Recommendations

Government;

  • must recognize the convergence of principles between the Constitution and EITI as an opportunity to adopt EITI, a globally acceptable standard which enables alignment of laws with the Constitution.
  • must take the opportunity to embrace EITI to strengthen its rebranding exercise, the Zimbabwe is open for business agenda. EITI will enable government to prove its willingness to be open about business in the mining sector.
  • must build raptured public trust and confidence in its stewardship role in the governance of mineral resources by implementing EITI, opening the mining sector using a globally acclaimed framework.
  • must implement EITI as a holistic approach to transparency and accountability challenges facing the mining sector in Zimbabwe.
  • PWYP must reinvigorate its advocacy campaign strategy to ensure government’s renewed interest to join EITI does not go to waste as witnessed in the past since 2011.

Conclusion

Convergence of interest among stakeholders, government, industry and civil society offers a great opportunity for the implementation of EITI in Zimbabwe. Although there are several drivers for implementation of EITI in Zimbabwe, the ignition factor is the convergence of Constitutional and EITI principles. By adopting EITI, Government gets a clout to convince skeptics of the Zimbabwe is open for business agenda, who decry lack of openness and accountability of the mining sector. Past lessons from poor exploitation of Marange diamonds are a reminder to government. Vision 2030 and the Transitional Stabilisation Plan (STP) driven by the development of the mining sector can easily be scuttled because of lack of transparency. Whilst government’s reignited interest in join EITI is a plus on civil society advocacy, the work has just begun. In the past, government’s repeated commitment to implement EITI or revive ZMRTI yielded nothing on the ground. For this to work this time around, the approach must be reinvigorated, a nimble advocacy strategy is a must to hold government and corporates more to account on adoption and implementation of EITI.


[1] Zimbabwe Environmental Law Association

[2] Treasury, 2019 Mid Term Budget Review and Supplementary Budget, page 88.

[3] Isaac Kwesu, Chief Exectutive Officer of the Chamber of Mines of Zimbabwe . State of Mining Survey Report , 2015

[4] Government of Zimbabwe 2018. Towards an Upper Middle Income Economy by 2030.

[5] Global Witness, 2012.  Diamonds: A good for Zimbabwe? Who controls revenues from Marange Diamonds Fields: A case study of Mbada and Anjin companies

[6] Artisanal and small-scale miners raised concern on lack of transparency and accountability on allocation of exclusive prospecting orders. This was raised during the breakaway session on ASM at the 8th edition of the Zimbabwe Alternative Mining Indaba.

[7] There is not Act of Parliament to guide negotiation and performance of mining contracts as required by the Constitution, Section 315 (2) (c).

[8] In the gold sector for instance, data used by policy makers is on gold deliveries to government and production figures are barely disclosed.

[9] Revenue performance reports generated by the Zimbabwe Revenue Authority, the country’s tax collector does not show mining sector performance per each revenue head, corporate tax, value added tax, customs duty, pay as you earn, withholding tax. The only distinct mining revenue head disclosed is income from royalties.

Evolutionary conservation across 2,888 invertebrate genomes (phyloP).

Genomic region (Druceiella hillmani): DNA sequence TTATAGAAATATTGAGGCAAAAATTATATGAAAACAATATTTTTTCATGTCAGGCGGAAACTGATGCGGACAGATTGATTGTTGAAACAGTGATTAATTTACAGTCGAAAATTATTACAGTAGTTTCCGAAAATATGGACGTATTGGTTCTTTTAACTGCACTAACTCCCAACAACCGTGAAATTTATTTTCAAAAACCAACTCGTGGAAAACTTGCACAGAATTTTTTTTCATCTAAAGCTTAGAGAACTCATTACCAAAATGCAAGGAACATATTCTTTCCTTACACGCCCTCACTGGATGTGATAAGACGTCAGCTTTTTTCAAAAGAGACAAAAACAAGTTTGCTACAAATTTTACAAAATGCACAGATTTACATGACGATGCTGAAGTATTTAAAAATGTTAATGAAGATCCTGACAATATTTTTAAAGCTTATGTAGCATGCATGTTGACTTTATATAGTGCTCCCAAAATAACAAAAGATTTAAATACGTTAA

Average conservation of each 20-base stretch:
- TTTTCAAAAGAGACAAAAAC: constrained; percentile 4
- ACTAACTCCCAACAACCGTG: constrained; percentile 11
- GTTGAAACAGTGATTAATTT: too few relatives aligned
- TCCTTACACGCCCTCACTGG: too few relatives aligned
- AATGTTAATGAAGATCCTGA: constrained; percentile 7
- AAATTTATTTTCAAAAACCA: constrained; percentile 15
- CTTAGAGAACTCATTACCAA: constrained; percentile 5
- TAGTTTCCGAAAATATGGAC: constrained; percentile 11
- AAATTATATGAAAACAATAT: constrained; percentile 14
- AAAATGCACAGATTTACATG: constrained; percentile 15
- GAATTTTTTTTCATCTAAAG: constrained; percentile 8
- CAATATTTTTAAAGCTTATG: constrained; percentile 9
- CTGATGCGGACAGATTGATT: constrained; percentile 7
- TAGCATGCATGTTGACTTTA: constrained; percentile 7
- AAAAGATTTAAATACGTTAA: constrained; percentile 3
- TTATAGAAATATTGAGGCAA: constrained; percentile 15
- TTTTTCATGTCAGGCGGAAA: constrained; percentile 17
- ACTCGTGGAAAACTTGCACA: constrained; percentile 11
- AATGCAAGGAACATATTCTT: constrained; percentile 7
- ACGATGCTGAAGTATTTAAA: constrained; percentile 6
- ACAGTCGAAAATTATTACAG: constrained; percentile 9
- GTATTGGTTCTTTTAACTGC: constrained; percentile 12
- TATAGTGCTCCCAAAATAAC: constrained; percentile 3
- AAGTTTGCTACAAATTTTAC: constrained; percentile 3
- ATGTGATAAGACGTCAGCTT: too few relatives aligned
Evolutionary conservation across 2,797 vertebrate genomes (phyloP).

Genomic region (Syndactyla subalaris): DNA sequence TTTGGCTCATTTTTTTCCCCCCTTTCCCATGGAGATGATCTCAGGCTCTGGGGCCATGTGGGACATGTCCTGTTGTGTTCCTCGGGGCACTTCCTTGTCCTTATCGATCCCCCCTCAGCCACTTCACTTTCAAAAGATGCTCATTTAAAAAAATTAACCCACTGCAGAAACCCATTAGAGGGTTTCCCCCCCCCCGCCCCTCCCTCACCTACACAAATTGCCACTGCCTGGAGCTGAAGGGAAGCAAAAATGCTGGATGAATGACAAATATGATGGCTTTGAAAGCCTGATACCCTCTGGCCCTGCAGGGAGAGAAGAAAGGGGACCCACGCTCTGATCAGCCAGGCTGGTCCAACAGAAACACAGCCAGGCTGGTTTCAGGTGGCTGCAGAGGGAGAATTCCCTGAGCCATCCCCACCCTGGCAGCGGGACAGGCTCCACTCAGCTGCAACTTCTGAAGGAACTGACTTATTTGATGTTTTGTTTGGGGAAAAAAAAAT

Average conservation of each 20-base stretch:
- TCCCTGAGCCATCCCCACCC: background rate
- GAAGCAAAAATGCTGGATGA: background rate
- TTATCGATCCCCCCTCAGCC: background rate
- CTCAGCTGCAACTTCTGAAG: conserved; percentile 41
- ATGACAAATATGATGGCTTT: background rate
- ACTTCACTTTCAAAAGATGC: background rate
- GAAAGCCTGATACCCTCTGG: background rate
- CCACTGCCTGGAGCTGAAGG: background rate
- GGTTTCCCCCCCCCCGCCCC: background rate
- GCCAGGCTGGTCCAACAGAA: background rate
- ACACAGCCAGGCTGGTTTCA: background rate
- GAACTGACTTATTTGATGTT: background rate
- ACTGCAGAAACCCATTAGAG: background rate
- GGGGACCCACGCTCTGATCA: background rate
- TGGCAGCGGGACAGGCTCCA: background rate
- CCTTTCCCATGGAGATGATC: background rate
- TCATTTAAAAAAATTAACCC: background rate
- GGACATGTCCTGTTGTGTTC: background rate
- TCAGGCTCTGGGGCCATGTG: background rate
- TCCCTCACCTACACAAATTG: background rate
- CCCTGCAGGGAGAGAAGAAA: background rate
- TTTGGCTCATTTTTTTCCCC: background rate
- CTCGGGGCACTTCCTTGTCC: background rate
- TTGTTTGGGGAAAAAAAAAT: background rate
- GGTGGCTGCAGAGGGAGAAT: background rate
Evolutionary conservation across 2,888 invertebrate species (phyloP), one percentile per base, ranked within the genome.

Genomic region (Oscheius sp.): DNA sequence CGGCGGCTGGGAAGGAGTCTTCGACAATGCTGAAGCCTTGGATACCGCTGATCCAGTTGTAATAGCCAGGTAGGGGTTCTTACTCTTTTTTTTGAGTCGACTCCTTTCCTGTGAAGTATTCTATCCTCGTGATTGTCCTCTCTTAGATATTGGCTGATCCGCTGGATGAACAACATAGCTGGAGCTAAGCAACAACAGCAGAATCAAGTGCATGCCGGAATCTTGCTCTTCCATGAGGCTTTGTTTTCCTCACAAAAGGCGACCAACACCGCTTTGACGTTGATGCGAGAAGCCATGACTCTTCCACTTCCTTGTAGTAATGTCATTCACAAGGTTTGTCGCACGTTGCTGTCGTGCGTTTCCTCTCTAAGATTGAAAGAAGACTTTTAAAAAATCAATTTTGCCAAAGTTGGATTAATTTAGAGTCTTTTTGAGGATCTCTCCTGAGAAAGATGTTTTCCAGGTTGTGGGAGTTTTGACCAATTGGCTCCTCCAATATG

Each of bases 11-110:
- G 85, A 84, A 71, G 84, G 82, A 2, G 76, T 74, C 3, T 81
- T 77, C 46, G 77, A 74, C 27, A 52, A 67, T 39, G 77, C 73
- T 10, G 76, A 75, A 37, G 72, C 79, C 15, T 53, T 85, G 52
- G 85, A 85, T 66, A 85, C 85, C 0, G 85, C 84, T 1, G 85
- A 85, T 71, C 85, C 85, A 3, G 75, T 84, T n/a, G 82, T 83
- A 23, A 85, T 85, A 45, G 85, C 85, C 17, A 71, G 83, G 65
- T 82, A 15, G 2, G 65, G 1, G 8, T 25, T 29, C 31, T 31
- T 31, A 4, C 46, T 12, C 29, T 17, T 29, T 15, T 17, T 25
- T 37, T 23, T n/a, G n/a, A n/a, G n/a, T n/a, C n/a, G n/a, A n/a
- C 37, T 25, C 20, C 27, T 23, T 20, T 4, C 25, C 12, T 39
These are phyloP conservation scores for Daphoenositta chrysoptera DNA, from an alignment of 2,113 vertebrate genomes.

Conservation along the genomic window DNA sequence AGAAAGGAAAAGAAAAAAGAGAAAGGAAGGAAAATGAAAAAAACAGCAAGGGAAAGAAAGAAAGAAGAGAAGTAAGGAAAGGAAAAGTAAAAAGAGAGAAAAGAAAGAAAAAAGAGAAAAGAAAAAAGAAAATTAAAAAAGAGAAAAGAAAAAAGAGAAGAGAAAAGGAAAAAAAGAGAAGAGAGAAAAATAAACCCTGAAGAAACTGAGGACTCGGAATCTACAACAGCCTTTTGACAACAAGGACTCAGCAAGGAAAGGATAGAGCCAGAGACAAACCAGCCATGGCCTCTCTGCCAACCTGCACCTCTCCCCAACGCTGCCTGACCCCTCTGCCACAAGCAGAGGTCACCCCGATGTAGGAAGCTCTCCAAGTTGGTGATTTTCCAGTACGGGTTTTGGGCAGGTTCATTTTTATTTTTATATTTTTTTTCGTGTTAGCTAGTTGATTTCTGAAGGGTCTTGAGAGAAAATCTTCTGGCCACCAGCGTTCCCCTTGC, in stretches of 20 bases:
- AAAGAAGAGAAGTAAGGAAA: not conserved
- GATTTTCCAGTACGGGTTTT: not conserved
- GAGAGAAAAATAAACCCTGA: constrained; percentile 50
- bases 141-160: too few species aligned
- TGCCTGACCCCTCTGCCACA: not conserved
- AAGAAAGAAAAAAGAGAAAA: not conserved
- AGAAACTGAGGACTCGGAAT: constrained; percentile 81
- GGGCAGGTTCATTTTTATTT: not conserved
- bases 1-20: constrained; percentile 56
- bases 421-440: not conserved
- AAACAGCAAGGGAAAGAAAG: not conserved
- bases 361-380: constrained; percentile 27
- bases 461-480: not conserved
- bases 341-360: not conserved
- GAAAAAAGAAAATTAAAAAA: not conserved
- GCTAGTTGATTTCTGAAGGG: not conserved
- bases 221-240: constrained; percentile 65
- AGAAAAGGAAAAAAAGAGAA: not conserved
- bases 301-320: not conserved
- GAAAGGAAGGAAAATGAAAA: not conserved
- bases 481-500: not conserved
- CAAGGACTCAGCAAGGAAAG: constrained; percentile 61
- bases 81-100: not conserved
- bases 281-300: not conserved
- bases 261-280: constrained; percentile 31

[10] The budget rarely earmarks revenue streams for enhancing sustainability required by the constitutional principles on public financial management, for instance, intergenerational sharing of wealth.

[11] Zimbabwe Environmental Law Association, 2011.  Sowing the seeds of advocacy work on transparency and accountability in the extractive sector in Zimbabwe

[12] Members of the Publish What You Pay Coalition are Zimbabwe Environmental Law Association , Women and Land in Southern Africa , Transparency International Zimbabwe , Zimbabwe Coalition on Debt and Development , Center for Natural Resources Governance, Institute for Sustainability in Africa , Povervty Reduction Forum Trust , Zimbabwe Allied Diamond Workers’ Union , Mutoko Youth Initiative and Chiadzwa Community Development Trust.

[13] Rodget Mpande and Benson Zizwai , 2010. Zimbabwe scoping study report on Extractive Industries Transparency Initiative.  A study commissioned by the Zimbabwe Environmental Law Association

[14] Chapter 21:05

[15] Government of Zimbabwe, 2011. Medium Term Plan 2011-2015.

[16] Thabani V.Mpfofu. Principal Director Research and Development, Office of the Prime Minister. Why the Zimbabwe Mining Revenue Transparency Initiative (ZMRTI)? How it will be structured and implemented.

[17] Ibid

[18] Ibid

[19] Ibid

[20] Zimbabwe Environmental Law Association, 2019. Zimbabwe’s move to adopt the Extractive Industries Transparency Initiative commendable

[21] http://www.zbc.co.zw/govt-urged-to-implement-extractive-industry-transparency-initiative/

[22] Government of Zimbabwe , 2019 National Budget Statement. Mining Transparency , paragraphs 526- 532

[23] Mutuso Dhliwayo and Joyce Machiri, 2019.  Momentum for the adoption of the Extractive Industries Transparency Initiative builds in Zimbabwe.

[24] Ministry of Mines and Mining Development and Zimbabwe Environmental Law Association, 2019.  Report on Dialogue on the prospects of adopting and implementing the EITI in Zimbabwe.

[25] Section 9(1)(b)

[26] Section 62

[27] Section 98

[28] Section 315

[29] Section 315(1)

[30] Section 315 (2) (a)(c)

[31] Section 254

[32] Treasury, 2015 National Budget Statement, page 32